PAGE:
It’s a mere 80mn flight between Tokyo Haneda airport and Yonago, yet a world apart. And, from the moment you land, the mood is set. You have reached “Manga Kingdom”!
Yonago Kitaro airport located along the Sea of Japan coast in the Chugoku region, in beautiful Tottori prefecture is only the starting point for an exploration into the surrealistic realm of mythical creatures that will unravel from then on….
Immediately greeted by a bunch of supernatural beings which ornate ceilings, windows, walls and even up to the airport buses, that is Manga mania!
Paying tribute to their illustrious son: Shigeru Mura better known under his “nom de plume”: Shigeru Mizuki, the whole area celebrates the creation characters born of his extraordinary talent as a cartoonist.
Story telling in Japan has long been a tradition since way back when pre-television time, it was a great form of entertainment on long nights. In today’s Japan it still is popular in the form of “Rakugo”.
For Shigeru Mizuki drawing was a god’s given gift, so naturally he started to paint at an early age, encouraged by his own father who gave him his first oil painting set. Daydreaming was also one of his favorite occupation; which he agreed was still true in his later years. He once conceded:”I have remained the same as when I was about 4 or 5 years old…” Childhood memories stayed vivid in his mind, especially those incredible tales told by an old lady, he nicknamed NonNonba; some of which frighten the hell out of the little boy that he was then, but which he later depicted in a successful manga titled: “NonNonba to ore” (NonNonba and me) in 1977.
Growing up in Sakaiminato, an isolated fishing village back then, Mizuki lived in a kind of dream world. He spent happy years walking in the woods, performing rituals on the beach, or staring at the walls of old houses with NonNonba who would teach him the secrets of the invisible world. Thus introducing him to the magic world of Yokai. From then on, it would be an integral part of his imaginary world which he would only explore deeper and deeper as time went on. Even as a child, as though they frightened him, he still wanted to make “friends” with them, as he felt naturally attracted by the world above and beyond.
In ancient times, the Japanese imagined that inexplicable phenomena in the natural world was the deed of Yokai. Yokai is a collective name for all sorts of bizarre creatures and supernatural phenomena in Japanese folklore. They are, even today very popular in Japan. Many legends about the existence of Yokai persist around Japan, to this day. Over time these Yokai were given names and came to be venerated.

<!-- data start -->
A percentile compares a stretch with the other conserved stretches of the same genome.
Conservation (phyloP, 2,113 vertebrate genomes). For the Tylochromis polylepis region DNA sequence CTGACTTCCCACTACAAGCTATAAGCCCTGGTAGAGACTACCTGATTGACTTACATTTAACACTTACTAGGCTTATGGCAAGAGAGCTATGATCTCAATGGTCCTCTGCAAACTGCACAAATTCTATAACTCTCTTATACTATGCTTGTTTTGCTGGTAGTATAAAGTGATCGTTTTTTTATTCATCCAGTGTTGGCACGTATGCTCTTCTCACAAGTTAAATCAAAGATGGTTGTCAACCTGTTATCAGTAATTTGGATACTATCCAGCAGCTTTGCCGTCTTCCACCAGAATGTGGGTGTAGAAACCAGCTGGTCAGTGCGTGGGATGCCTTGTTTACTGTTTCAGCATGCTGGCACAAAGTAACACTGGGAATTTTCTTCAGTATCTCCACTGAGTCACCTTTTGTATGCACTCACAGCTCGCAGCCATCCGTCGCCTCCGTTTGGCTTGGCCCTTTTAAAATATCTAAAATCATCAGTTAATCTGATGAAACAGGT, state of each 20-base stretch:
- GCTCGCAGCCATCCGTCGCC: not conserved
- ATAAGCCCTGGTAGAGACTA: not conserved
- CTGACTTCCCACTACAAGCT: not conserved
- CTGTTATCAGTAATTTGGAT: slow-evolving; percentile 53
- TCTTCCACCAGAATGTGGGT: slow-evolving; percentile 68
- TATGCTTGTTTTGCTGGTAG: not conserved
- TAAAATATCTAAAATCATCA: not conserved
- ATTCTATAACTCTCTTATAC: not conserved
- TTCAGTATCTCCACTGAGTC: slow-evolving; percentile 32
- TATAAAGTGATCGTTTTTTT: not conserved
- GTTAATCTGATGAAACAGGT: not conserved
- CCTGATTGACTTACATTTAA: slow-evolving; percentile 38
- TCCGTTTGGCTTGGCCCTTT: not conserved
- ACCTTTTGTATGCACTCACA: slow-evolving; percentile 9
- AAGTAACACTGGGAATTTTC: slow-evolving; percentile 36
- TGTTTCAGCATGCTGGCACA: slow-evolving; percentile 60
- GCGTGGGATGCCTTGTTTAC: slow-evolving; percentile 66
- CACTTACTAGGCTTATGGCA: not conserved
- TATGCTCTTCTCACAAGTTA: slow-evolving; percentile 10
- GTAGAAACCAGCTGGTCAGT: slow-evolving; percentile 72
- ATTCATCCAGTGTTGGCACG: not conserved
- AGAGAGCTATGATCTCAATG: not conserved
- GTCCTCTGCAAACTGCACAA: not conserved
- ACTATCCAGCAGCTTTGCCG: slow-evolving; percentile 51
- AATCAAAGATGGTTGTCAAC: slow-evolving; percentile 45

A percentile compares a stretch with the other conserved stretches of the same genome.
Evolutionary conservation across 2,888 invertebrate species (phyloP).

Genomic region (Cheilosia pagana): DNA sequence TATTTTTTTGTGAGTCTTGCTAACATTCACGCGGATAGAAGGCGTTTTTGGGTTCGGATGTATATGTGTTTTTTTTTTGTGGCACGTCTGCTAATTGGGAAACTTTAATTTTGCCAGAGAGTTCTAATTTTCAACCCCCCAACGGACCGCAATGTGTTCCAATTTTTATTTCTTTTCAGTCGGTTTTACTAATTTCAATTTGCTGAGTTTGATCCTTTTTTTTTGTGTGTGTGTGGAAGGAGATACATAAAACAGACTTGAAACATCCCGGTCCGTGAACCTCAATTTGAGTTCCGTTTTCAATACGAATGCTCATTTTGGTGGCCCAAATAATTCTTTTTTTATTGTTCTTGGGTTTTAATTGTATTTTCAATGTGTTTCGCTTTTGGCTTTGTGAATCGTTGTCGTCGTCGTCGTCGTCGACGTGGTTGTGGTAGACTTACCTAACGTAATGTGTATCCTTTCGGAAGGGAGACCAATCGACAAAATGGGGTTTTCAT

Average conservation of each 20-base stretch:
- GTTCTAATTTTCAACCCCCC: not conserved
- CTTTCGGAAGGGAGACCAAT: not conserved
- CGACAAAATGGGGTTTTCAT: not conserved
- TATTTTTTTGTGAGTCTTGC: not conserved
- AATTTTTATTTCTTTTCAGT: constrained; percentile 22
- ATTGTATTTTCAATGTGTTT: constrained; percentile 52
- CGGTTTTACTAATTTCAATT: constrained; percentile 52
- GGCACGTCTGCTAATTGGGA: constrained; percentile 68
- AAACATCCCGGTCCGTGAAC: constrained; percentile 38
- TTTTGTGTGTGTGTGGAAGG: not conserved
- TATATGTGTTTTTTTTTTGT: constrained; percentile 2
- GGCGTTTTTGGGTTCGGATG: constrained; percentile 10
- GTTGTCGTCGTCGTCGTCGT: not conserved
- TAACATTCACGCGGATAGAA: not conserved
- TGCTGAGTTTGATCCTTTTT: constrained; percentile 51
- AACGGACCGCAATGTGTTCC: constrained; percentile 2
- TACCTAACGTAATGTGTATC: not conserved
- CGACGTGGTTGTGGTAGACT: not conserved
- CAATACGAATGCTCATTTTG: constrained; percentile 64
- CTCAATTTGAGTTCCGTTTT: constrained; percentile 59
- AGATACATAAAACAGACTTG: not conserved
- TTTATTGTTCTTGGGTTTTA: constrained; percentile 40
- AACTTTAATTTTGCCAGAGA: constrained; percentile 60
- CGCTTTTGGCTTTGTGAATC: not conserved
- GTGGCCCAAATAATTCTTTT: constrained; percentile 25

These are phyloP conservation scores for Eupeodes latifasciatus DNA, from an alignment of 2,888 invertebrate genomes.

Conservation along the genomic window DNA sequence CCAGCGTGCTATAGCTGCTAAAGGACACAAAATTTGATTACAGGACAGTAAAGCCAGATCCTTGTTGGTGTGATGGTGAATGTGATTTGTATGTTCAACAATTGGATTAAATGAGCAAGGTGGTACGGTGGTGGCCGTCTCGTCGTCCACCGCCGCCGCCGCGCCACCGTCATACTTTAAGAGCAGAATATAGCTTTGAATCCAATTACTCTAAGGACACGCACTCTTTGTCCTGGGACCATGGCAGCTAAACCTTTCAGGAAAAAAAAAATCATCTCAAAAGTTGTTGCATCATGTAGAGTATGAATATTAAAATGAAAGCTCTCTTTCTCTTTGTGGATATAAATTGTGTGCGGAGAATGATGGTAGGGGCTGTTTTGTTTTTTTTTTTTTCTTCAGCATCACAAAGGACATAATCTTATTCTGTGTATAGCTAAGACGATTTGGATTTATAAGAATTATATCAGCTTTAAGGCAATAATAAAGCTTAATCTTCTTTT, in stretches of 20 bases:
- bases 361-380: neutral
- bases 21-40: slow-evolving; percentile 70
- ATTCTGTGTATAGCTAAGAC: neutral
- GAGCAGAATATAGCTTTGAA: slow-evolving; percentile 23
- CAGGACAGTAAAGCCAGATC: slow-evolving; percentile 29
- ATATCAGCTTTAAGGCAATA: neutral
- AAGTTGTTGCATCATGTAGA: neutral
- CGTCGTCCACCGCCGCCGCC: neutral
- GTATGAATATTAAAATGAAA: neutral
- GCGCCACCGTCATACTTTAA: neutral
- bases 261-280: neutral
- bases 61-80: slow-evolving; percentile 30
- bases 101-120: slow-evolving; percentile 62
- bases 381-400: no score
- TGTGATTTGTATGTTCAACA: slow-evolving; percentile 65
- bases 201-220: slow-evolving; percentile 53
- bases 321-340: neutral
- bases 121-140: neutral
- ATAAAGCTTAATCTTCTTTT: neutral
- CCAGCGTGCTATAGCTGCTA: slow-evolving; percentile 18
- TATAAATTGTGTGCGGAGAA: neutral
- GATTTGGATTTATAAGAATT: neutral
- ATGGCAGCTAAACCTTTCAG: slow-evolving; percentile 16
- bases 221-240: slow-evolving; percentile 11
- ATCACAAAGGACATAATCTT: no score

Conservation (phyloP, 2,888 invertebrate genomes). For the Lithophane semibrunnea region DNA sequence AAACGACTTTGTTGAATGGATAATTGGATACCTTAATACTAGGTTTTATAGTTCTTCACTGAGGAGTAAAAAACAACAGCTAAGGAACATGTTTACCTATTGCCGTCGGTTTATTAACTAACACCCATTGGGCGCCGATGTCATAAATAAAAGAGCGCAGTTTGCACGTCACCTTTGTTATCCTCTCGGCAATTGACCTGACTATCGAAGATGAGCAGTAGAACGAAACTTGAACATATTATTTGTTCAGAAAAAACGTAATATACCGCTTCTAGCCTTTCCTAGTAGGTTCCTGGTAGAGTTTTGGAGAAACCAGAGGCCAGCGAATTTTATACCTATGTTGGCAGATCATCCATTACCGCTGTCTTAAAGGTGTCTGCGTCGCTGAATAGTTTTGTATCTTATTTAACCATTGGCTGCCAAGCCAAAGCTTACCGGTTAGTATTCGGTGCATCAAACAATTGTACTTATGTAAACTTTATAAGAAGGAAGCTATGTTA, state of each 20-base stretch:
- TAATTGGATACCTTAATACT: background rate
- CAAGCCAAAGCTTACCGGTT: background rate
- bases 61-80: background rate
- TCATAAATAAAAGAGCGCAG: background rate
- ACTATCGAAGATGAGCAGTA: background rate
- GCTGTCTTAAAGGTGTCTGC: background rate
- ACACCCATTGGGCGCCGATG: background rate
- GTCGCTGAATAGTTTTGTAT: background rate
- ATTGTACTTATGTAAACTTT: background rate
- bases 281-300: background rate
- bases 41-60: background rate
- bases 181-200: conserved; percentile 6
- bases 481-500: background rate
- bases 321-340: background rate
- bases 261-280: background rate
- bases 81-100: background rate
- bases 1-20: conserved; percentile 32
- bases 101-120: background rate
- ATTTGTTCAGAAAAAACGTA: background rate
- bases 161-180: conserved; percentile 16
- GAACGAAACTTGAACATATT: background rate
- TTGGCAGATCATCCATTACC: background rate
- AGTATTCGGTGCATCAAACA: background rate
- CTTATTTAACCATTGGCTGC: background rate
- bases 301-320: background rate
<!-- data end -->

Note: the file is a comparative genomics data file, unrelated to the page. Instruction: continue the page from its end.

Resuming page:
The Japanese, a polytheistic people, believe in a multitude of deities, this is underpinned by a religious tradition of animism, in animism, all things , animals, natural phenomena, even things that today we wouldn’t even consider alive like rocks, mountains and rivers, have spirits inhabiting them; absolutely anything can be a Yokai, if you decide to make it one.
In old japan, when people threw something out, they would take it first to a temple or a shrine and hold a ritual to appease its spirits and to give thanks. People still do, but to a much lesser degree.
In the 18th century, a craze for Yokai swept Japan. Even famous woodblock print artist created Yokai theme masterpieces, which brought Yokai to the attention of yet more people, and this flood of prints led to spin off like children’s card game or board game or toys…
People in old time Japan wanted to have the Yokai character they like, around them, incorporated into everyday objects. They put Yokai on folding screens, or sometimes even kimono, in the lining, so that, normally, it was invisible, and you could get a glimpse of the Yokai, only when the lining showed. Back then, giving just a flash or a pick at that kind of unusual design was considered highly sophisticated and quite fashionable…
With his series of Yokai works such as “Gegege no kitaro”, Mizuki revived perhaps that appeal which laid dormant. It became a huge success, from the book it went to anime and then on to a motion picture. If he was first introduced to Yokai by an old lady, he also developed his knowledge of ghouls, reading the works of folklorist Kunio Yanagita; and an unusual event encountered while a young soldier, finished to convince him, that they indeed do exist. Mizuki started drawing Yokai, because of an experience he had during WWII. Caught up once in ferocious fighting on an island in the Pacific, he fortunately survived by fleeing into the dense jungle. And as he ran as far as he could in the dark hours, he suddenly found himself prevented by a strange force to move even one step further: so he resolved to simply lay down there and then, for the night. He felt as if a Yokai like a wall had stopped him. When he woke up, in the morning, he realized that he was only one step away from the edge of a cliff. Mizuki believed that a Yokai had saved his life.
The diverse Yokai that Mizuki has drawn over the years tap into the same sense of awe and wonder felt by the people of ancient Japan.